There are also two other Heritage side in Sunderban; one is Kochikhali and the other is Mandarbaria where you will find deers and birds. If you are lucky you can see the Great Royal Bengal Tiger, but for sure you can at least see the stepping of Great Royal Bengal Tiger here and there in these spots.

Bangladesh is a beautiful and unique country filled with color, culture and contrast. From bustling cities to peaceful rural villages, the locations spread across this small section of the globe are many and varied. Visitors may even choose to visit the country’s coastline or some location not far from the shores of Bangladesh.

One such location is Dublar Char. This beautiful little island can be found on the southern border of the Sundarbans. It looks onto the magnificent Bay of Bengal, providing visitors with some astounding views. What’s more, Dublar Char in Bangladesh is a virtual paradise. While it is home to several small communities, it has a distinctly different feel from other parts of the country. Visitors interested in traveling to Dublar Char will find it south-west from Katka and south-east of Nilkamal. It is usually best reached from the nearby island of Mongla (Khulna) by a variety of different boats, such as speedboats and cabin cruisers.

Some might think this remote location is somewhat obscure and rarely visited, but as many as 50 000 individuals stop here every year. Many of these visitors are local, but each year more and more foreigners seem to be added to the mix. One of the main reasons that so many people make the trip out to Dublar Char annually is because it is the best location to celebrate Rash Mela and holy bath. This Hindu festival is based on the meeting of Radha and Lord Krishna – a pairing which is celebrated by a three-day long annual festival. The tradition dates back more than 200 years and is incredibly exciting for both local and international visitors.

However, if you are unable to visit Dublar Char during Rash Mela, you may still find the island appealing in its own right. It is incredibly picturesque and the shoreline is filled with fishing boats and rustic dwellings. In fact, Dublar Char is also well-known for its role in the local fishing industry. Fresh and dry fish are regularly taken from Dublar Char to other parts of the country for sale. If you would like to give your trip to Bangladesh a truly unique edge, visit Dublar Char and enjoy this small piece of paradise.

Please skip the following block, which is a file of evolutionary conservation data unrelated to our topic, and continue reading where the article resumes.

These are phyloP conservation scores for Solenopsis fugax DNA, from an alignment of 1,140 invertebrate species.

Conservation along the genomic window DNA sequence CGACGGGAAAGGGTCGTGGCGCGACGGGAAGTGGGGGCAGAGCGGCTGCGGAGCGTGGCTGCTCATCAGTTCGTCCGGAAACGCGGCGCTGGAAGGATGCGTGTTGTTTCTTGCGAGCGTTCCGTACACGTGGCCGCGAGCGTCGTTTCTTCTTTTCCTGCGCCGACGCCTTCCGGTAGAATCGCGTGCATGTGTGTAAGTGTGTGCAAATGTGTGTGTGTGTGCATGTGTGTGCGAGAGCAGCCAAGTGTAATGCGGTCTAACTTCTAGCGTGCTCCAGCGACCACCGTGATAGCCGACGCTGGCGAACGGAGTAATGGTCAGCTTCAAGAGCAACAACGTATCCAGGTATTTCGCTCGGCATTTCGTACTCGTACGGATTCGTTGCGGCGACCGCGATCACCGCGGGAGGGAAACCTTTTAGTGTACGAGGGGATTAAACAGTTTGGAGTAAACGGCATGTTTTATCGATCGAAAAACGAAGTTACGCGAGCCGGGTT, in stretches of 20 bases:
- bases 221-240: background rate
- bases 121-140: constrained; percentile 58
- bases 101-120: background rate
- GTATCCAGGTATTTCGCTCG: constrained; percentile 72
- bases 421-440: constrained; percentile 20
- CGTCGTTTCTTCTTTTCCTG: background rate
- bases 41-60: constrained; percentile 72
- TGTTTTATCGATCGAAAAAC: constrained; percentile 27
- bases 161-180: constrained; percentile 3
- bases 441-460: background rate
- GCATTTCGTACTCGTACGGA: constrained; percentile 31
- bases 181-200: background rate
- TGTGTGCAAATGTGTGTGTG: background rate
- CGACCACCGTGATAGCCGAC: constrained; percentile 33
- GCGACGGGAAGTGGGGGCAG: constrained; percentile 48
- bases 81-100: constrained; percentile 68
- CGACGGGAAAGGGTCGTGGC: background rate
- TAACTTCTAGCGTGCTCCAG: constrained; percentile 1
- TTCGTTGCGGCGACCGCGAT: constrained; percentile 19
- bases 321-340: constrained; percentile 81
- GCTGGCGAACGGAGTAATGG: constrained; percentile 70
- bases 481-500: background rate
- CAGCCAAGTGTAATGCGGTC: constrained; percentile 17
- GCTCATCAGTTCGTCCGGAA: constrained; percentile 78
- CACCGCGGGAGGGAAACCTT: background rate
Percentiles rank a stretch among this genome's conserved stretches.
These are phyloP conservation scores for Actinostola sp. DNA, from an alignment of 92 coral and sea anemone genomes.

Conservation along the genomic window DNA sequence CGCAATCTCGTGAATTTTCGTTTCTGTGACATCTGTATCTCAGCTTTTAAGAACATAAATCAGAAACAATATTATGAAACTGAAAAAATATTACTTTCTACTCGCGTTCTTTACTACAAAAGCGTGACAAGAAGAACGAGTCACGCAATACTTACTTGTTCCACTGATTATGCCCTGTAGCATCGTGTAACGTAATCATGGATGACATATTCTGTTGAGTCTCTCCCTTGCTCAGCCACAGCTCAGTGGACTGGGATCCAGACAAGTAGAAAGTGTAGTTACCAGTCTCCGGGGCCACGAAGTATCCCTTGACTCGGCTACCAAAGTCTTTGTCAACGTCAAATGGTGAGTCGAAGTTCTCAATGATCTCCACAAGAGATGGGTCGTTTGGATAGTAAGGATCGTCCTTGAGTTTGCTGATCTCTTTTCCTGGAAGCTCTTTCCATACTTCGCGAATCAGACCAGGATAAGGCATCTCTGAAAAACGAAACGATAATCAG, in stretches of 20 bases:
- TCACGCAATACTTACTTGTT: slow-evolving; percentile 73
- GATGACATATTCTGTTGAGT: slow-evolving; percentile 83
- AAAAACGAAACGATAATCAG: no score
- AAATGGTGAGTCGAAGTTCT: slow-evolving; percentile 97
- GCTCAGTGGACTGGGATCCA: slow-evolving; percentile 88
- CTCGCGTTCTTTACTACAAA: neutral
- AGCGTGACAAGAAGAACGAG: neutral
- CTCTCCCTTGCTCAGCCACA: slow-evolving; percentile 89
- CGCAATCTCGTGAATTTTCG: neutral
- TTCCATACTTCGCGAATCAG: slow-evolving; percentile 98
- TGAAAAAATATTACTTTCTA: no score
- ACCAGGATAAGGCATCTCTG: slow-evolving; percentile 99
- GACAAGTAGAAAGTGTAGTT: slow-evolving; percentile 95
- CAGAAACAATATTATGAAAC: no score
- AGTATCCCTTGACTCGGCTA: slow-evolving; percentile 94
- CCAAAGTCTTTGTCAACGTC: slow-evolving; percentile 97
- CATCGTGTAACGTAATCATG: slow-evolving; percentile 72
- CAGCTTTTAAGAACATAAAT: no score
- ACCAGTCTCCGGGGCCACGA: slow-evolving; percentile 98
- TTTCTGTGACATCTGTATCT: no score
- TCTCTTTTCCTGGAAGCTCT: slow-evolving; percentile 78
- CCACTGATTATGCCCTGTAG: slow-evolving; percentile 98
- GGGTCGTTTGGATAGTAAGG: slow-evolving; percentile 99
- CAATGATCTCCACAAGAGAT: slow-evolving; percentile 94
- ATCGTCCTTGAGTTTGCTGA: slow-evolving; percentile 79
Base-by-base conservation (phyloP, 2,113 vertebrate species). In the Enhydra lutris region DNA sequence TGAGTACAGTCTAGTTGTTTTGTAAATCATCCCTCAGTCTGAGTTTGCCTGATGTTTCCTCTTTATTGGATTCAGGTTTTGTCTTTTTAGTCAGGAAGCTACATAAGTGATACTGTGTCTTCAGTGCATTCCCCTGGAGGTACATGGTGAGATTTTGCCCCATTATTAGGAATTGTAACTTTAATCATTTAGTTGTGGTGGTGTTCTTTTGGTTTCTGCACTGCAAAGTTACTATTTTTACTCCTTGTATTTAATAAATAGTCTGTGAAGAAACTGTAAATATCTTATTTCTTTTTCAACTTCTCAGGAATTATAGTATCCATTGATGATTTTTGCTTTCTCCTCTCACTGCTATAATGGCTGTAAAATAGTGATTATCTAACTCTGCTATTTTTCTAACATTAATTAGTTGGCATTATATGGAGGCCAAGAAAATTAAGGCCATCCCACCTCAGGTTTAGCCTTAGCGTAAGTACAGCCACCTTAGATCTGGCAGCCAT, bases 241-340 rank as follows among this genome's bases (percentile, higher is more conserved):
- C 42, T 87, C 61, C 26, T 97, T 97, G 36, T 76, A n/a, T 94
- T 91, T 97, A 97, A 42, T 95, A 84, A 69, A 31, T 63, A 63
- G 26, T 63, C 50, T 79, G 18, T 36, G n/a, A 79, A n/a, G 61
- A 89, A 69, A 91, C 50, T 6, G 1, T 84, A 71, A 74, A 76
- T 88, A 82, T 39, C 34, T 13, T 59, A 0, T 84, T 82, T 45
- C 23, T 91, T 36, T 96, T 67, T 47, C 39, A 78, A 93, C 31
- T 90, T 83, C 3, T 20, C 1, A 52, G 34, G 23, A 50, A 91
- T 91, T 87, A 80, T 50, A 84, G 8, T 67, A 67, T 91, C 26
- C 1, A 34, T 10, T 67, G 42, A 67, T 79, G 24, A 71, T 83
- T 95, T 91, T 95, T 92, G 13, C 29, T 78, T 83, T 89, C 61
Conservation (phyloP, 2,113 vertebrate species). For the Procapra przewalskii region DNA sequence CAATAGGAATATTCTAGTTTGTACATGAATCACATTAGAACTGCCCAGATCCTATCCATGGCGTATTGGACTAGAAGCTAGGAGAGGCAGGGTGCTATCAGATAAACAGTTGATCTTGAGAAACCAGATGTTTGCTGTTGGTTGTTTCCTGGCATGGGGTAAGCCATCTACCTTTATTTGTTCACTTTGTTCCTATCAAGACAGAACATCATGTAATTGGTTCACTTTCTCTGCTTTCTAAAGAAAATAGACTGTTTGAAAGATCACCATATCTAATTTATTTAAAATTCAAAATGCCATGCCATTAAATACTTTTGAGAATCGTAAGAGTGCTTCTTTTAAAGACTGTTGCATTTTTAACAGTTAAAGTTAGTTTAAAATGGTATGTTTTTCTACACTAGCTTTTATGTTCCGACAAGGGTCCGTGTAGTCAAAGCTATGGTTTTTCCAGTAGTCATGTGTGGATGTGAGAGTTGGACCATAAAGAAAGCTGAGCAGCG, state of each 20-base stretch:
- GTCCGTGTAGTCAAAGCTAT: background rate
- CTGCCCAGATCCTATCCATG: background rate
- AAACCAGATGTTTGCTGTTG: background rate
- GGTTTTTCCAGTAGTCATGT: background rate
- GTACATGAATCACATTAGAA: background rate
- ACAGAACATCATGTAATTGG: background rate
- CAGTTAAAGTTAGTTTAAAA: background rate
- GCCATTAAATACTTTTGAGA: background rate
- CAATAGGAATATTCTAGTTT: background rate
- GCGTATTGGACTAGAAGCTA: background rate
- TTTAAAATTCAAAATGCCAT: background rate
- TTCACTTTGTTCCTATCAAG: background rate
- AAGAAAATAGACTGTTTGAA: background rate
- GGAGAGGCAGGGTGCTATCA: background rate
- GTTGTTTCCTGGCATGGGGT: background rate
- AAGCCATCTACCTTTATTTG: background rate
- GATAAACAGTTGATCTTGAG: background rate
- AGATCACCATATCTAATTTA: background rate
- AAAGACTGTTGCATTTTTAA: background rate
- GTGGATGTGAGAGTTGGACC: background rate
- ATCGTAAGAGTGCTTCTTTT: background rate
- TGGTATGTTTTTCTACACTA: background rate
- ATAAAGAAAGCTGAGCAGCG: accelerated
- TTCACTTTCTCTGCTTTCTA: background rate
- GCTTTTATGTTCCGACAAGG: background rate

The Sundarbans is the largest single block of tidal halophytic mangrove forest in the world. The Sunderbans is a UNESCO World Heritage Site covering parts of Bangladesh and India. Two-third of the Sundarbans is in Bangladesh while rest one-third is in India. The Sundarbans National Park is a National Park, Tiger Reserve, and a Biosphere Reserve located in the Sundarbans delta in the Indian state of West Bengal. Sundarbans South, East and West are three protected forests in Bangladesh. This region is densely covered by mangrove forests, and is one of the largest reserves for the Bengal tiger.

The name Sundarban can be literally translated as "beautiful forest" in the  Bengali language 
(Shundor, "beautiful" and bon, "forest"). The name may have been derived from the Sundari trees that are found in Sundarbans in large numbers. Alternatively, it has been proposed that the name is a corruption of Samudraban Shomudrobôn "Sea Forest") or Chandra-bandhe (name of a primitive tribe). However, the generally accepted view is the one associated with Sundari trees

The history of the area can be traced back to 200–300 AD. A ruin of a city built by Chand Sadagar has been found in the Baghmara Forest Block. During the Mughal period, the Mughal Kings leased the forests of the Sundarbans to nearby residents. Many criminals took refuge in the Sundarbans from the advancing armies of Emperor Akbar. Many have been known to be attacked by Tigers Many of the buildings which were built by them later fell to hands of Portuguese pirates, salt smugglers and dacoits in the 17th century. Evidence of the fact can be traced from the ruins at Netidhopani and other places scattered all over Sundarbans. The legal status of the forests underwent a series of changes, including the distinction of being the first mangrove forest in the world to be brought under scientific management. The area was mapped first in Persian, by the Surveyor General as early as 1764 following soon after proprietary rights were confiscated from the Mughal Emperor Alamgir II by the British East India Company in 1757. As the British had no expertise or adaptation experience in mangrove forests. Systematic management of this forest tract started in the 1860s after the establishment of a Forest Department in the Province of Bengal, in British India. The management was entirely designed to extract whatever treasures were available, but labor and lower management mostly were staffed by locals/